Monday, August 29, 2011

What Makes A Real Character?

What makes a 'real' character?

I read many posts on the topic. They seem to involve check lists, formulas you can plug in and hey, presto, you have a three dimensional, well rounded, believable, likable (even the bad-guys) character.

I know it can not, does not work that way. No formula can replace authenticity. But how do you create authenticity?

Writing is a reflection of reality. It is also a simplification. We want a story to have a clear arc from beginning to end. We want to see how things have changed. Real-life people don't often change much. Lottery winners are a good example. Sudden wealth alters their lives for a short while, then they settle back into old habits. But in stories we expect our lead characters to change. We want the exceptional, not the normal.

Each genre has its own expectations of how real a character must be. Much as I love cozy mysteries, soft science fiction, and fantasy, the characters tend to be flat. This doesn't mean we don't like them, or loathe them, only that we usually know right up front if they are the good guys or the bad guys. No grey areas. We learn a few quirks and we're done. In a series it gets complicated. The author has to keep adding traits and life-history, leaving us to wonder why we didn't know about them earlier on. Literary fiction is more like life. We can see the complexities of human nature more realistically portrayed.

 When you step back and think about a day -- even an hour in your life, how many fleeting moods, random thoughts, odd memories, half-completed actions are there? Far too many to ever account for. But they reflect the prism of your personality.

I want my characters to have those facets.

No one is without moments of weakness, and no one is always weak. No one speaks uniformly good or ill or anyone or anything, unless they are speaking from hate or prejudice.

Normal people like and dislike aspects of people and life. A real teacher will complain of annoying students while also glorying in the good ones. My characters should be real enough to do the same.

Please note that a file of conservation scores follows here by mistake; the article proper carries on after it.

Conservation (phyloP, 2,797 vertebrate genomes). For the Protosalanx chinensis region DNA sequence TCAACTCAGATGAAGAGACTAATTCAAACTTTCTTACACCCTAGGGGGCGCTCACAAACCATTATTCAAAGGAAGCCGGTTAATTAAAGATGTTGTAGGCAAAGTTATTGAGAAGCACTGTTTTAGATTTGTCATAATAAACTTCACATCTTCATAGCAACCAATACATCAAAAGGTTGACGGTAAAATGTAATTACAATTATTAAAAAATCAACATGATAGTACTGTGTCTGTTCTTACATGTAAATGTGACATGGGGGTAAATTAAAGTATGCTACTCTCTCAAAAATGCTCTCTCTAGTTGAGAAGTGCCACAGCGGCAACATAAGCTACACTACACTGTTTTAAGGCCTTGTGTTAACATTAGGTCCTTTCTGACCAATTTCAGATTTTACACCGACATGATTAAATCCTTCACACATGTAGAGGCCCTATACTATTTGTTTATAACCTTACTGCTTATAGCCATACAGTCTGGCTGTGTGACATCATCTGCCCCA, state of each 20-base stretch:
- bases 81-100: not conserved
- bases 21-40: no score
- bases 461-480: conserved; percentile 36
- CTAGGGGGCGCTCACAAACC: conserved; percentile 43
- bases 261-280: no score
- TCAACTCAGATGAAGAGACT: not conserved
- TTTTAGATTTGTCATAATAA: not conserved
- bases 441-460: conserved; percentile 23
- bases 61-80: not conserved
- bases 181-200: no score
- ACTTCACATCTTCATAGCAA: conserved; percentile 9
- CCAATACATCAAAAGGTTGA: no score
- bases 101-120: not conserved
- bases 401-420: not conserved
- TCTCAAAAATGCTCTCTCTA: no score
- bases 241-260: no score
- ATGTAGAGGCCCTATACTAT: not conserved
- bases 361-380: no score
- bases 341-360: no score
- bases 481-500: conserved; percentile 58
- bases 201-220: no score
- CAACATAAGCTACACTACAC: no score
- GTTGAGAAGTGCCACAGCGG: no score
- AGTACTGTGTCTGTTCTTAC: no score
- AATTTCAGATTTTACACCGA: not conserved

What's important is that behind the specific attributes of a character, we can clearly see their core nature. Speaking ill of a bad person is consistent with a 'good' character. If they find they made a bad judgement they will try to rectify it. But they will still make occasional bad judgements. We all do.

To label a character good or bad, then assign a few traits or habits to flesh them out doesn't create a person, only a stereotype with garnish. But give that character too much reality, and the reader might become confused.

So, let the reader know how you feel about the character. Do you like them? Why? Choose a few aspects of their nature to focus on. Don't be afraid to show them as inconsistent. When you do, though, be sure to refocus on why that seems inconsistent -- get back to the core.

An example: if my enthusiastic teacher dislikes a student, that seems inconsistent. But if she says the student is a trouble maker, then we understand that it's the student who's the problem, not the teacher. She's a real person, just like you and me, one who reacts to stimuli, and not an inert mass of attributes selected from a check list.

Real characters, like real people, are complex. As a writer, we have to give a sense of that complexity in a simplified form. Not an easy task.

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